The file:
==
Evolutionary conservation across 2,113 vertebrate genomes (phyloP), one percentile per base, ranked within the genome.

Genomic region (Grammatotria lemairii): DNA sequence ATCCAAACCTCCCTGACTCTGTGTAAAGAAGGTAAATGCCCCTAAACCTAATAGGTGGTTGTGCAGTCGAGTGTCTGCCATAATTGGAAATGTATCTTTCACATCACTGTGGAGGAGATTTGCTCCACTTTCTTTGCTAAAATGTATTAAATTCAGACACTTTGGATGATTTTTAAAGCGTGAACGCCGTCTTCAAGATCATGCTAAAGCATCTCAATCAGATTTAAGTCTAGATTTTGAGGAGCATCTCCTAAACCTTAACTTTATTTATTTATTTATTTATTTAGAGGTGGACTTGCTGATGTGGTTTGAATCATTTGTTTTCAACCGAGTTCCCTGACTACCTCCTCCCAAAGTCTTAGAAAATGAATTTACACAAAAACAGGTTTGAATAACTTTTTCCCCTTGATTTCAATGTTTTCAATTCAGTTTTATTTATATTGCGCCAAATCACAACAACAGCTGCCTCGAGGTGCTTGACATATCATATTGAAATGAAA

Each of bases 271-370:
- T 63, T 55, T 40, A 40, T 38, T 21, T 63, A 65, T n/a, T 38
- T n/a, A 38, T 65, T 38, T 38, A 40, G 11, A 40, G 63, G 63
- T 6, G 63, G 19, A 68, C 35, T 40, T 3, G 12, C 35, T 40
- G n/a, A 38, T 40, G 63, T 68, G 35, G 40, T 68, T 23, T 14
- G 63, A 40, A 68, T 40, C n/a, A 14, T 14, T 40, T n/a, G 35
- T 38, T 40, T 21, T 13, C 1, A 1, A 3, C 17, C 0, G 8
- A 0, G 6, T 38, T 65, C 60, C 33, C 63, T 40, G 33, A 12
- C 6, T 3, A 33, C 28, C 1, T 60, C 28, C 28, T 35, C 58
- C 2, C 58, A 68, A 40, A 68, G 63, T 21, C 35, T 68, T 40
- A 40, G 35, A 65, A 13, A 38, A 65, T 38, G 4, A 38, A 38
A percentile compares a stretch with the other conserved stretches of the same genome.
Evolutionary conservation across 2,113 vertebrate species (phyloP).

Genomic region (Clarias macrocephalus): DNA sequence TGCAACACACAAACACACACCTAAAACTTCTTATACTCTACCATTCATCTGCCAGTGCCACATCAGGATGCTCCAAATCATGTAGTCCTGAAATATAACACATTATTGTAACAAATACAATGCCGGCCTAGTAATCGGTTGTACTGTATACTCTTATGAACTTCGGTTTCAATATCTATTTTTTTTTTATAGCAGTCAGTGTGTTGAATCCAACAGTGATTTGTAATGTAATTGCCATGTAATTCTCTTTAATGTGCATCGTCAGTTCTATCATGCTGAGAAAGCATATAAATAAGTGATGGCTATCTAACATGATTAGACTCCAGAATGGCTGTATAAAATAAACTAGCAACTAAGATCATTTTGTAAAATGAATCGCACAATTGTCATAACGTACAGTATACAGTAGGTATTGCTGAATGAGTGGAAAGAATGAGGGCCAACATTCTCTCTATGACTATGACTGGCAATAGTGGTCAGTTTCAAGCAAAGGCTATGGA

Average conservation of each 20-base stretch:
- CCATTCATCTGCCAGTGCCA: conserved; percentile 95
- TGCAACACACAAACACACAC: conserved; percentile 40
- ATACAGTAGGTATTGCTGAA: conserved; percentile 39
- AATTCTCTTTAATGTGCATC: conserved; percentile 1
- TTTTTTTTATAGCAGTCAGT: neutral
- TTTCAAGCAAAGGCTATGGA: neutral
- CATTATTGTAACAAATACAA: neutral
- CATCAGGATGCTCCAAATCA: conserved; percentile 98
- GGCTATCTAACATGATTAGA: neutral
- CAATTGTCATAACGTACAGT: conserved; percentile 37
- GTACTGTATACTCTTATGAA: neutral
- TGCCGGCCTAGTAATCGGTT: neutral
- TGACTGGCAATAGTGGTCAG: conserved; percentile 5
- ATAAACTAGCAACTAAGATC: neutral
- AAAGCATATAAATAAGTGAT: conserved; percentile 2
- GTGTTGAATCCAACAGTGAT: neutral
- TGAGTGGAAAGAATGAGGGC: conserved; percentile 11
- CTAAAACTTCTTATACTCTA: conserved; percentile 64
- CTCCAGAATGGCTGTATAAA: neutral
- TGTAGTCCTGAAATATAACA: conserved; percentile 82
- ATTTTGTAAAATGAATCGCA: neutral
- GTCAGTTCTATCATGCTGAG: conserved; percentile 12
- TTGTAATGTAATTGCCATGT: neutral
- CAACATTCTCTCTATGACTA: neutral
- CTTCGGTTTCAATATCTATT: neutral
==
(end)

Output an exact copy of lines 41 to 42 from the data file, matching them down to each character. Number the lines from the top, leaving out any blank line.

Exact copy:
- CAACATTCTCTCTATGACTA: neutral
- CTTCGGTTTCAATATCTATT: neutral